41: Yes, the Little Things Count

41: Yes, the Little Things Count

From Chicken Soup for the Soul: Inspiration for Teachers

Yes, the Little Things Count

A complete stranger has the capacity to alter the life of another irrevocably. This domino effect has the capacity to change the course of an entire world.

~J.D. Stroube

I had been teaching at the Southfield Christian School in suburban Detroit for three years when I had a particularly talented class assigned to me. The students included a little girl named Mary Kay who spent only one year at our school, the year that I had her in my third grade class.

Her father was Billy Kim, a famous evangelist, the South Korean version of Billy Graham. He had brought his family to the United States for a year of speaking, fundraising and ministry.

Mary Kay spoke beautiful English, and had a radiant smile and gracious demeanor. She had tremendous respect for authority and learning.

One day, the class was being irritating the way that eight-year-olds can be. That day, I was wishing I had twenty more students just like Mary Kay.

I had gotten the students quiet and together for their next segment of study. As we turned toward Social Studies, I asked Mary Kay to read a section of our book out loud. I was surprised when, despite the beautiful, flowing English she spoke, she read haltingly, stumbling over certain words and mispronouncing others completely. I hadn’t meant to put her in that position. Her spoken English was so wonderful that I didn’t realize her ability to read it was not equally good.

Immediately, the kids in the class began to laugh at her. One, who I’ll call Johnny, said, “What a dummy. She can’t even read from a third grade book.” Well, that was not okay. My heart went out to that little girl.

I said to Mary Kay, “Why don’t you go and write some words in Korean on the board for everyone?” I also had Johnny, her critic, come to the board to experience Mary Kay’s language himself and perhaps learn a lesson.

Mary Kay’s eyes suddenly brightened, her tears drying as she walked with a smile to the board, brimming with newfound confidence and security.

The other children watched as she wrote word after word along with her name in the very distinctive symbols of the Korean alphabet. The teasers quit teasing and watched with a bit of awe, not pity. Then one of the students said, “Write my name, Mary Kay.” And she did. Then another. And another… and another… and another. Soon, the whole class had their names on the board, and Mary Kay was a hero, not the little foreign girl who couldn’t read. Mary Kay could do something the others could not. She went from feeling inadequate to feeling special.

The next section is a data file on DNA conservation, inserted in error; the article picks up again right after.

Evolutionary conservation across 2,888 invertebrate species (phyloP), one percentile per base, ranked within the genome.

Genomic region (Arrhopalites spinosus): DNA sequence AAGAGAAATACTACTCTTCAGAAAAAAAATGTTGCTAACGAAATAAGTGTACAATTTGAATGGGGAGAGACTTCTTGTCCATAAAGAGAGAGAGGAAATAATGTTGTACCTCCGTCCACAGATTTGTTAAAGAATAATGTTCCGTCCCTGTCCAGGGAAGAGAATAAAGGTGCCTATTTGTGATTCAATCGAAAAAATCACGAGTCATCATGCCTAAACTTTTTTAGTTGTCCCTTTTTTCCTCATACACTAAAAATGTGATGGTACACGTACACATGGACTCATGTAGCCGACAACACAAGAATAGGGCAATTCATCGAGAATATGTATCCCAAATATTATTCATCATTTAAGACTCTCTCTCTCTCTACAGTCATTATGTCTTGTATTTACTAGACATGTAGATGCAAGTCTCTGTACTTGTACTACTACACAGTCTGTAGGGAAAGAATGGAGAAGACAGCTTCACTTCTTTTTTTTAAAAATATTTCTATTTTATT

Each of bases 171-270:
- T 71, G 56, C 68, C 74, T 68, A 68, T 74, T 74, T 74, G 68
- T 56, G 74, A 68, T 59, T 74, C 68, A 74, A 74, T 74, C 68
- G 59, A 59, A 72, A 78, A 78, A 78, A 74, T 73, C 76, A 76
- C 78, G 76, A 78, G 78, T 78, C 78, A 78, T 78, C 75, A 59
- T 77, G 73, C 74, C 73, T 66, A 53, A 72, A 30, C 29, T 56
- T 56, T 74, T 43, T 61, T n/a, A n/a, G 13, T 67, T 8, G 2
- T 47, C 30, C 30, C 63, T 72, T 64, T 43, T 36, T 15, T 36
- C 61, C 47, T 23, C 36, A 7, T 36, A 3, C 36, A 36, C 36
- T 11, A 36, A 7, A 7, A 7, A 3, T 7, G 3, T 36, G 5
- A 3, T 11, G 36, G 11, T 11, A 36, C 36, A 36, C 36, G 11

That happened back in the 1970s, back when I was a new teacher. Fast-forward to several years ago, when I was visiting my sister in suburban Detroit, not far from the school where I taught Mary Kay. Coincidentally, her father was going to be speaking one evening at the church connected to that same school.

I was planning to have dinner with a friend in the area, so I asked her if she would join me for this special meeting with Reverend Kim, and she agreed to go. After he spoke, I joined the press of people trying to talk to him. I wanted to let him know that his daughter’s third grade teacher was still alive and well!

Of course, Reverend Kim had many people to see and was accompanied by some of his associates and assistants to help him manage the crowd and attention. However, I was soon able to get close enough to touch his arm and say, “Reverend Kim, I just wanted to take a moment and re-introduce myself. I’m Jackie Sinclair, formerly Miss Sanders, and I was Mary Kay’s third grade teacher when your family was living in the area.”

All of a sudden, his eyes got big, and he said to me, “My daughter has been looking for you for forty years!” He pulled out his phone and said to me, “Just a minute. I need to call her.” He quickly dialed the number, but she didn’t answer so he left a message.

He looked at me kindly and commented, “Miss Sanders, she will call you! She so wants to speak with you.”

I left the auditorium and returned to my sister’s home. Not long afterward, the phone rang. It was Mary Kay Park, now a grown woman and a professor at Biola University in Southern California. What a wonderful treat to be speaking with little Mary Kay, all grown up.

She told me about a YouTube video she had made describing how her life as a little Korean girl had been changed because of her time in my class. The video had been commissioned by the Asian/ American Pacific Islander Initiative 2011, a White House story project, and thousands had seen it. The majority of her story was about that day in my class! Mary Kay had gone on to Harvard, earned a Ph.D., taught at the university, and continued to impact lives for decades to follow. She became an advocate for others who might face what she faced. And she wanted me to know.

Scores of influential people, myriad experiences and lots of hard work contributed to Mary Kay’s success. But I was reminded of this: One action matters. It’s like a domino that starts a chain reaction. The rest of the pieces will fall as long as someone knocks over the first one. And teachers are so often those who start those reactions. I’m glad I had that moment and actually heard about the outcome. Knock a domino over, and you just might get your moment, too.

~Jackie Sanders Sinclair

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